After a decade of policy change, a new era of accountability in education has barely just begun.
The Kappan, its editors, and its contributors deserve oodles of kudos for their excellent “progress report” on the Every Student Succeeds Act, or ESSA. While it might be easy to dismiss the nearly four-year-old law as a big nothingburger — even its congressional chefs play up what it’s not (the No Child Left Behind Act) rather than what it is — Rafael Heller is right that it “has begun to result in real changes on the ground, in many parts of the country.”
Some of the contributors view those changes as largely positive. As Adam Kirk Edgerton writes, states can now focus their accountability systems on progress over time, instead of a single snapshot — which is immensely fairer than the old system. Kevin Close, Audrey Amrein-Beardsley, and Clarin Collins point out that teacher evaluations have gone back to being the domain of states, and, most often, districts, where they rightly belong. And decisions about how to improve chronically low-performing schools will also rest at the local level, encouraging a new sense of ownership and responsibility in communities nationwide — though, as Sara Dahill-Brown explains, that will depend on the local context.
Others are less sanguine. Lance Fusarelli and Jennifer Ayscue are worried about a dramatic retreat from No Child Left Behind’s equity agenda, and Andrew Saultz, Jack Schneider, and Karalyn McGovern argue that ESSA “has failed to fundamentally alter how the federal government interacts with schools.” (No, that’s not a good thing in their estimation!)
But what’s missing from all of these analyses, I think, is a historical perspective on where both NCLB and ESSA fit into the long evolution of the standards and accountability movement. In particular, it’s important to consider the ways in which that movement has evolved over the past decade, especially around standards, assessments, and curriculum — changes that are still new, need time to bear fruit, and deserve more appreciation from federal and state policy-watchers.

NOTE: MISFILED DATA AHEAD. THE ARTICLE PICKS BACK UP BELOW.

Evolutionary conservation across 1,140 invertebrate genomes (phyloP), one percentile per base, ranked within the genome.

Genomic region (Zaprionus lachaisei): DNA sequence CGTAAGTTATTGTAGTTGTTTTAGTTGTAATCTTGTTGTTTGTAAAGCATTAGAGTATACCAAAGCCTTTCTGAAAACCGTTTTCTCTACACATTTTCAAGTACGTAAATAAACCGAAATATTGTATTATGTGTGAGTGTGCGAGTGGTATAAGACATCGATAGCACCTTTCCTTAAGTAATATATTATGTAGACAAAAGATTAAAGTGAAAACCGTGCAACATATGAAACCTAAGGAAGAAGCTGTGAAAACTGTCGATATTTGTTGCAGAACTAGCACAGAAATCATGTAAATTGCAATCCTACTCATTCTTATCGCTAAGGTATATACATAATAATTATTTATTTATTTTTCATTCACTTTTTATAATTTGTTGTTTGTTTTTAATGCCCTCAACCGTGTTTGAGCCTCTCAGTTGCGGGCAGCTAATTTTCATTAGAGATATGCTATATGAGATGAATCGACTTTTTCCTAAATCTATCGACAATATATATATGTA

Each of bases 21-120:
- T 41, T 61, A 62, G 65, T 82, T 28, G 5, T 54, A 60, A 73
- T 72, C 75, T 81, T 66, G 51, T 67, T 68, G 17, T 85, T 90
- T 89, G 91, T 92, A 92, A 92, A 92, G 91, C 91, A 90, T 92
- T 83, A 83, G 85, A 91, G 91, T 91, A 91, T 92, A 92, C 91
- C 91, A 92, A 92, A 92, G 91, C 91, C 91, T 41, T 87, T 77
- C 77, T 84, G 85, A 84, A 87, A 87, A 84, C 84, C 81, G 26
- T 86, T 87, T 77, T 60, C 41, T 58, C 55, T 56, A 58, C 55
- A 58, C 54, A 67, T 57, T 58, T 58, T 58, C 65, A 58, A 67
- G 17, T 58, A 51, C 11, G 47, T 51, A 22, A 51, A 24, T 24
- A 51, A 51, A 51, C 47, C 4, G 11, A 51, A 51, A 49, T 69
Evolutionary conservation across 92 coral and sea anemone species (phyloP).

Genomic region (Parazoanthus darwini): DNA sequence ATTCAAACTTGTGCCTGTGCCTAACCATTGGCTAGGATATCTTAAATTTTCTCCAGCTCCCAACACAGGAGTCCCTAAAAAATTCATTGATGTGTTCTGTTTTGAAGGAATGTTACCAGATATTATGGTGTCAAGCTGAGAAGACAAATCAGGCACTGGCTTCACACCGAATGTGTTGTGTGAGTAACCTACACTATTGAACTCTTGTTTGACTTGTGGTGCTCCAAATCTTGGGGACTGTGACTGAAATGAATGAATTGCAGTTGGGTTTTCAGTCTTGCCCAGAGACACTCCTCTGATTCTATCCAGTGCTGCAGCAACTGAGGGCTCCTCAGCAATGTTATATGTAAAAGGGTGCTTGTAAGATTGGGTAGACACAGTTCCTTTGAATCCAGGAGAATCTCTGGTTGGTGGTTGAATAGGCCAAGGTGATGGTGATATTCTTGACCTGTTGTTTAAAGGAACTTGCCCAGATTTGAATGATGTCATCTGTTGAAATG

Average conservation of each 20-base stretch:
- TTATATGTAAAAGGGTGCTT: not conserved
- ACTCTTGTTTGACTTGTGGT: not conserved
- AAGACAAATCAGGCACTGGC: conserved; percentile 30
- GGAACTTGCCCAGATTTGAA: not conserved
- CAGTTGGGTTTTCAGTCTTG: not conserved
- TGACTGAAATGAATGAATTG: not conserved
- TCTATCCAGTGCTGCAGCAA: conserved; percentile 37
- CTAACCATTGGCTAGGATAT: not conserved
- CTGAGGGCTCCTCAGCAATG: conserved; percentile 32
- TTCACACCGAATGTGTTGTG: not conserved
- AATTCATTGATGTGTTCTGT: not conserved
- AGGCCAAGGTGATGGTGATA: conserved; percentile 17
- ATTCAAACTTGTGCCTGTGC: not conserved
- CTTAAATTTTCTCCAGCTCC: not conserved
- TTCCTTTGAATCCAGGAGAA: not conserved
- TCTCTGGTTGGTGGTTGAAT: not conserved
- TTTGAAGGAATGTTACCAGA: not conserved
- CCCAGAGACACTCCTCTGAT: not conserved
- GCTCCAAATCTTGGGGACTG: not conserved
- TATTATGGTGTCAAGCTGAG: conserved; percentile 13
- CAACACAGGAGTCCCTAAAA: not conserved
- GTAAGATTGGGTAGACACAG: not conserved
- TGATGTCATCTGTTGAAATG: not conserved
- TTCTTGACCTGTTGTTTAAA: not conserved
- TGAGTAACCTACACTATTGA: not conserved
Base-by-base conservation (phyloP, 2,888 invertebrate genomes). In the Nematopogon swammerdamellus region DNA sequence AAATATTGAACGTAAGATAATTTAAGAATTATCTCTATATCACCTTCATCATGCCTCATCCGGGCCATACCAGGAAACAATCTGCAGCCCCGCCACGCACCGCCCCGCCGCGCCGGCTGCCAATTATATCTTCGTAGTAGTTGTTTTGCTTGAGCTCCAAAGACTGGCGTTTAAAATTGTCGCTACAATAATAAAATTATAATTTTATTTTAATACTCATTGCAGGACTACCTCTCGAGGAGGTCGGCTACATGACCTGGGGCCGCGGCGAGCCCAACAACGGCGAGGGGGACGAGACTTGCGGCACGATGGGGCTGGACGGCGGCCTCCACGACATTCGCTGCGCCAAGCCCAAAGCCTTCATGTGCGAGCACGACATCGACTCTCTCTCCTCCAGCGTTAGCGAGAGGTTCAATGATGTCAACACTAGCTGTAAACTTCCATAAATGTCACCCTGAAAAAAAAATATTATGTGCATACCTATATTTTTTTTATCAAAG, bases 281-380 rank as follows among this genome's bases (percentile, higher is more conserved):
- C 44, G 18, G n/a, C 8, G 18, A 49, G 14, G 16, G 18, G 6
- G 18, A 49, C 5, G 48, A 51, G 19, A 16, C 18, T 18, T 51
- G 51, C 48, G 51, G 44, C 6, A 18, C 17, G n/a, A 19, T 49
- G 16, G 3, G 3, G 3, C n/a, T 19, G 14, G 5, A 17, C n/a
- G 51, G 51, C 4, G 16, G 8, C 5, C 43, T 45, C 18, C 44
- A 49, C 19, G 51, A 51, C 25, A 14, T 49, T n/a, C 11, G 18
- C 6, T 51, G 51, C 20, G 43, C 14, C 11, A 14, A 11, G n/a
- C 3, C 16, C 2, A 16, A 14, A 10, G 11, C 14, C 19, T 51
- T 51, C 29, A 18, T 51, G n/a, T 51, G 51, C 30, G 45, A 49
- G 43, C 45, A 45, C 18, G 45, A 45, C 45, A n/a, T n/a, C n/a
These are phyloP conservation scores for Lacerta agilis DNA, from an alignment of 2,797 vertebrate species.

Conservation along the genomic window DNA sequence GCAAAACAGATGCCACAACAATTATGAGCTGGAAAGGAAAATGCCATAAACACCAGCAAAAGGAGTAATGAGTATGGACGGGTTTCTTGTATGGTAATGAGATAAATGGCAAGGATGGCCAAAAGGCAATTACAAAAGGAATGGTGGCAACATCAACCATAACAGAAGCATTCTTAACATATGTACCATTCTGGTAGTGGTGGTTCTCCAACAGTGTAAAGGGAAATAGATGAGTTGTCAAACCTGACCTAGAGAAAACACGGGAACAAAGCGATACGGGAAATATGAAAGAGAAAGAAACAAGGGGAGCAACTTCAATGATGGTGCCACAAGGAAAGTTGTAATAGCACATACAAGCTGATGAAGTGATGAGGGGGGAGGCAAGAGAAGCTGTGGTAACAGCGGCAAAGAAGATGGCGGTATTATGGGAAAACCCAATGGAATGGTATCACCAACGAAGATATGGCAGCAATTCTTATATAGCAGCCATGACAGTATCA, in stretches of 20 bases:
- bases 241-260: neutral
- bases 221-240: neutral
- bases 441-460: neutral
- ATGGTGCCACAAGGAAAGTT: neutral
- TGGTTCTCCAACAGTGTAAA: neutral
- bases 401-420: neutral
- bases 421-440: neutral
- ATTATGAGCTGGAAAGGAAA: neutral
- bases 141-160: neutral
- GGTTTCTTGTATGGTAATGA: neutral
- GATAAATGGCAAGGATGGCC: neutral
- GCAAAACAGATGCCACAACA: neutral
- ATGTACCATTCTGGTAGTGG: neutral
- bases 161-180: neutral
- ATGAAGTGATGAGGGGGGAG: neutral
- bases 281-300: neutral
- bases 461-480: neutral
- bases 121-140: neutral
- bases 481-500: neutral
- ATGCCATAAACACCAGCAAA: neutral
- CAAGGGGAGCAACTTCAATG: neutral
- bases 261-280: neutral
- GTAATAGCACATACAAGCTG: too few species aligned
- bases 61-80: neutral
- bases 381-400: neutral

Let’s start with a short history lesson.
The challenge of how to hold organizations, especially public institutions, “to account” is age-old, and not often met well. But in the case of primary and secondary education, the notion of holding schools accountable for their results — student learning and other consequential student outcomes — is relatively modern. It grew out of 1980s-era frustration with a more traditional approach: Issuing new rules and regulations, and adding lots more resources, as the way to try to improve our schools.
The notion of holding schools accountable for their results is relatively modern.
In fact, for most of the 20th century, state policy makers tried to do quality control by regulating various inputs and processes. To fend off nepotism in hiring, they instituted elaborate, civil-service-style protocols for certification and licensure of teachers and administrators. To maintain the integrity of the high school diploma, they required students to pass certain courses and earn a specified array of Carnegie units. To make sure dollars were targeted to needy kids, they put in place elaborate accounting rules.
Some of those efforts may have helped, especially in communities sorely afflicted by corruption and cronyism. But they created a whole new set of problems by wrapping schools and educators in miles of red tape. Labor agreements that ran hundreds of pages long made this problem worse. All of this created a culture of compliance, of rule-following and box-checking, rather than a can-do attitude of innovation and continuous improvement.
By the 1980s, some leaders, frustrated at the lack of progress, proposed a new approach. It was what then-Gov. Lamar Alexander called an “old fashioned horse trade”: Policy makers would stop trying to micromanage every aspect of our schools; in return, schools would be held to account for their results.
Around the same time, some groups on the left had also grown frustrated with the regulatory approach and embraced accountability as a tool to force schools to pay attention to low-income kids, children of color, and other disadvantaged youngsters. This gave rise to the left-right coalition, led by civil rights and business groups, that supported testing and accountability in the 1990s and that gave birth to the No Child Left Behind Act of 2002 (Finn, 2008; Hess & Petrilli, 2006).